We all have a regular grim laugh about San Francisco's seemingly manic determination to drive away every city resident except drug addicts and homeless people.
But ask yourself: If the city were trying to do that, would they be doing anything differently? Because I don't think so.
Ben Jiang retrieved a key from a lockbox and worked to untangle a mass of chains securing the front gate of his house.
Inside, raunchy graffiti covered several walls and doors, fixtures remained broken, rodent droppings dotted the nasty carpet, and a strange stench filled the air. He bought the fixer-upper in San Francisco's Bernal Heights neighborhood in October 2020, imagining the dream home it could one day become.
Instead, it's turned into a nightmare.
The first mistake this couple made was daring to dream in San Francisco.
There was a time when the city was one of the great urban jewels of the United States: Beautiful, well-appointed, fun, appealing, well-run. But those days are over, maybe permanently.
The Jiangs — Ben and Jennifer — sought to remodel their home and moved to get the necessary permits to do so. But the local byzantine regulations meant that "even the smallest changes" to their house were ensnarled in months and months of idiotic bureaucratic wrangling.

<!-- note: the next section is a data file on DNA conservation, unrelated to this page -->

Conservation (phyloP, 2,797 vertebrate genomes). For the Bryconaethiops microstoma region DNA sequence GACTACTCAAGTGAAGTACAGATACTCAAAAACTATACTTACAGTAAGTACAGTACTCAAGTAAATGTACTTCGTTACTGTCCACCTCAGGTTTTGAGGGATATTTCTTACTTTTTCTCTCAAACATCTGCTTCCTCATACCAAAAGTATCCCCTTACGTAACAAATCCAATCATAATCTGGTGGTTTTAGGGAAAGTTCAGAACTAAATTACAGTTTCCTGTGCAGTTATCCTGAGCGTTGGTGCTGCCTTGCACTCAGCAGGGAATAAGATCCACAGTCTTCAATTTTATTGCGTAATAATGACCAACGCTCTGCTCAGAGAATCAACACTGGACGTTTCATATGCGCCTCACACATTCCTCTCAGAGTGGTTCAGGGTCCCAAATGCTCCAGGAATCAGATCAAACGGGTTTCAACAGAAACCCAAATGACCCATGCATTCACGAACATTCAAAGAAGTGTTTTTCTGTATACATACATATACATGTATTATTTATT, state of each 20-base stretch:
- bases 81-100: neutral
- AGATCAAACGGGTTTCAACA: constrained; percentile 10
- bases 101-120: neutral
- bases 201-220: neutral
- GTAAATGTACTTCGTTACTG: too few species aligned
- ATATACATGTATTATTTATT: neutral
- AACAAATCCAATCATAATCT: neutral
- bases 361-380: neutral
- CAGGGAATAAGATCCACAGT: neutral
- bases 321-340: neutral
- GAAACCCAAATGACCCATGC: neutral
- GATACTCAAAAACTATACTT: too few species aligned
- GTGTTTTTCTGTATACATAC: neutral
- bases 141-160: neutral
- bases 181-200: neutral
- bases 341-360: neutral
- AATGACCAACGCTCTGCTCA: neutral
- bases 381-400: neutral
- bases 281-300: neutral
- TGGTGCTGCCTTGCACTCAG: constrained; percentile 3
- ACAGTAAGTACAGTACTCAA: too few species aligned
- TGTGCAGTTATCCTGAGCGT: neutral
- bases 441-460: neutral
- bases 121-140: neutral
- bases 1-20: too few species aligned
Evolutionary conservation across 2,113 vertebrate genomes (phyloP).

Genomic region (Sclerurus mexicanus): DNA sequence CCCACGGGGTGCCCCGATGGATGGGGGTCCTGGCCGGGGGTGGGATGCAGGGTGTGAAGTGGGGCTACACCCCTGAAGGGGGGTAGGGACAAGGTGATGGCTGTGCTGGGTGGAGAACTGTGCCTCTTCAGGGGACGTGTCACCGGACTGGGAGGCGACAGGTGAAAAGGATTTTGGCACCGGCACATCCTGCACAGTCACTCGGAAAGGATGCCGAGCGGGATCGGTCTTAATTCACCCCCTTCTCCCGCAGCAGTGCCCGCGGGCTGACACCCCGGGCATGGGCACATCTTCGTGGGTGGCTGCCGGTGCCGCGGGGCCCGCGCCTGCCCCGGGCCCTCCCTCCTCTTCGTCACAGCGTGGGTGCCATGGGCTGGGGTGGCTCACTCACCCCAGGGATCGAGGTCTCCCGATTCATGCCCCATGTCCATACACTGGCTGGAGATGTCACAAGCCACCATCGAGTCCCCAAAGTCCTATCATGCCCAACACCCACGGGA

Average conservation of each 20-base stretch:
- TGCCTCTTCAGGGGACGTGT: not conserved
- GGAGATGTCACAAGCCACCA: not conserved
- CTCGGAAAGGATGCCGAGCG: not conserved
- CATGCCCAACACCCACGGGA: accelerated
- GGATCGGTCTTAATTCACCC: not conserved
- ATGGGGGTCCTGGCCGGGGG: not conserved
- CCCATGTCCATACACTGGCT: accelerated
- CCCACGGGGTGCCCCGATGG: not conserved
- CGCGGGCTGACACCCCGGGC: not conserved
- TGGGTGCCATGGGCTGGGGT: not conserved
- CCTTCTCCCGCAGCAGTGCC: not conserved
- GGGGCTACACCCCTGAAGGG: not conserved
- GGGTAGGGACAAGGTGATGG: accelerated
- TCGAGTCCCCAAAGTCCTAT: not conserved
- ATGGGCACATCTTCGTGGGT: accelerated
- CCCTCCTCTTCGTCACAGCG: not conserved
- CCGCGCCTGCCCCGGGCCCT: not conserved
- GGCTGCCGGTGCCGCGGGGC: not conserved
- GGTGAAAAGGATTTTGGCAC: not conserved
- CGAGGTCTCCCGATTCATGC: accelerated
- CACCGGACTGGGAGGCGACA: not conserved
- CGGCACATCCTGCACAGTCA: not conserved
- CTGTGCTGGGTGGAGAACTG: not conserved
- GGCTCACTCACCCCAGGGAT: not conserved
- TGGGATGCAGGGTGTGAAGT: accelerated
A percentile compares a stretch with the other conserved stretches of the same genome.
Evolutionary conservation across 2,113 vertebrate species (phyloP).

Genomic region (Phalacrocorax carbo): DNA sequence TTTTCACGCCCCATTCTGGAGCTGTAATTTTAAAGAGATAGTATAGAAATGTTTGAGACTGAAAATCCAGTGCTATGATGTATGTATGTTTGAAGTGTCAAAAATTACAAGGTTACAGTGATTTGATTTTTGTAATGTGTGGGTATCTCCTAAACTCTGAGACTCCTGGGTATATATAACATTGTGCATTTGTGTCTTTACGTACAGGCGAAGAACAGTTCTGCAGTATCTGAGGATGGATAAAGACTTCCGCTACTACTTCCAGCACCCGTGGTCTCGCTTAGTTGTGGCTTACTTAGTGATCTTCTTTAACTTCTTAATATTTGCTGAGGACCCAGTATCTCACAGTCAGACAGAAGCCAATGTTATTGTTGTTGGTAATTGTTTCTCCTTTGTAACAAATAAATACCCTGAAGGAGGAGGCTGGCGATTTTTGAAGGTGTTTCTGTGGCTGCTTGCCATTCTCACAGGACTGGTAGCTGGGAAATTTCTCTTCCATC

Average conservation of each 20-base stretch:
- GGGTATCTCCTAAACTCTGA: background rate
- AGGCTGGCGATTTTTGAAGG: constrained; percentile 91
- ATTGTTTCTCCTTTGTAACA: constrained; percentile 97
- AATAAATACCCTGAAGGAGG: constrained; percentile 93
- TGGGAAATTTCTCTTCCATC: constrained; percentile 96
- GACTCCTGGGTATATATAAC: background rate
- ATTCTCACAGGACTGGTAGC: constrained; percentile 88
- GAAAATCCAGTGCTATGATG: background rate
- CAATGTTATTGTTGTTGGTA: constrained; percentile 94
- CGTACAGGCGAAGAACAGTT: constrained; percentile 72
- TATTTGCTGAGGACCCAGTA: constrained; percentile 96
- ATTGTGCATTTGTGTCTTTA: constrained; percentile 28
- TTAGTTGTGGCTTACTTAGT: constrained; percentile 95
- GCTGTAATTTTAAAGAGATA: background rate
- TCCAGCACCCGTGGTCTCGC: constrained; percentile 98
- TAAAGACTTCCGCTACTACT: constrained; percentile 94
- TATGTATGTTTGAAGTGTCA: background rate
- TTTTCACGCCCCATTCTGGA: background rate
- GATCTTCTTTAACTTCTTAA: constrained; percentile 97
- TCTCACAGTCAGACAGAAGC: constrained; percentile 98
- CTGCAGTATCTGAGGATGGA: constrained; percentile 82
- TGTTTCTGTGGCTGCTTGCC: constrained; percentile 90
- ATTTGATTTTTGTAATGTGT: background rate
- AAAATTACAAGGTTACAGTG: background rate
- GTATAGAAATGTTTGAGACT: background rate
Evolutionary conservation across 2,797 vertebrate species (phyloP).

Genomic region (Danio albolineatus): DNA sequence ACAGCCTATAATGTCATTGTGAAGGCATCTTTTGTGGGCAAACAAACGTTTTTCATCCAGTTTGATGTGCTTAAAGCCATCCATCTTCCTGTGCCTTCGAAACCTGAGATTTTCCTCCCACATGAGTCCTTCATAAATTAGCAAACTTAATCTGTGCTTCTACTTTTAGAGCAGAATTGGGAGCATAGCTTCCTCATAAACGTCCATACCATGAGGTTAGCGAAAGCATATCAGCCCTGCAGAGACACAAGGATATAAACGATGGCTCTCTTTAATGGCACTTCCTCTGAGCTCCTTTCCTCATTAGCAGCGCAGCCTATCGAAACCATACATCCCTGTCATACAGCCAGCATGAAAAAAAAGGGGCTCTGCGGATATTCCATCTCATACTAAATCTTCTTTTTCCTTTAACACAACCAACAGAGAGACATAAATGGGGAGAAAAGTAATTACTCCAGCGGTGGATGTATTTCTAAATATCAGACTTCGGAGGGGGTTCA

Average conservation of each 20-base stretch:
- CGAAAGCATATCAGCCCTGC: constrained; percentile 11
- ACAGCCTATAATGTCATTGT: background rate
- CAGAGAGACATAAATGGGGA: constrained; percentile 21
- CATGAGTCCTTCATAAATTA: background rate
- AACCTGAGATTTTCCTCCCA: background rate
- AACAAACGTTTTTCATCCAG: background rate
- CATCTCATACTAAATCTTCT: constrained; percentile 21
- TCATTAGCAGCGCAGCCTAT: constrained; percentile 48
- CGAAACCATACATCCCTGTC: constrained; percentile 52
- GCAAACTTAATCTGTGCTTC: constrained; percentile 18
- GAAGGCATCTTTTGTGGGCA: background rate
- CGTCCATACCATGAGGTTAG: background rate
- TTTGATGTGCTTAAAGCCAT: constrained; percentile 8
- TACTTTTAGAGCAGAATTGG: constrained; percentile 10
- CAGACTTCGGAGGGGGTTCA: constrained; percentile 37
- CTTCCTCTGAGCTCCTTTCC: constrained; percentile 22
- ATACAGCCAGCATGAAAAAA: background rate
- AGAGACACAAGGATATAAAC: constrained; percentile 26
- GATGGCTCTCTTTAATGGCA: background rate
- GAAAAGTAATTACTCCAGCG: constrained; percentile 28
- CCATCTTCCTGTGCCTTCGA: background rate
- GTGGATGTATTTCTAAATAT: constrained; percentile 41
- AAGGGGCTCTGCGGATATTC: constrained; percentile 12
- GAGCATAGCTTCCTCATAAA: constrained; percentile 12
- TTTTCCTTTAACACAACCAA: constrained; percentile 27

Meanwhile, the city's famously tenacious homeless population has discovered the house:
In November, people piled cinderblocks to make a ladder to scale the back fence, moved into the home's crawl space and started a fire inside that got so out of control, three fire trucks had to respond, Jiang said.
He's installed security cameras, which vandals broke, boarded up the crawl space so he can only access it with an ax, and fortified the house to keep people out. He said police have responded to reports of squatters at the house four times, but have never arrested anybody for squatting, instead just shooing them away.
Police eventually arrested one of seven squatters hanging out in the building, but "despite causing significant damage to the house and leaving behind a lot of drug paraphernalia, the rest were allowed to walk away."
Here's an example of one single room after the local homeless population has lived in it without consequence:
It's unjust, but the Jiangs have wisely decided that San Francisco is a losing battle, and they've had great success just a few miles outside of town, in nearby Millbrae:
They bought a house in Millbrae, quickly got permits for a similar remodel and have already begun the work. San Mateo County, a place where city governments seem to serve residents and where property crime is taken seriously, will be the family's forever home.
"Millbrae has welcomed us," Jiang said, contrasting that warm feeling with San Francisco. "The city is telling us to leave."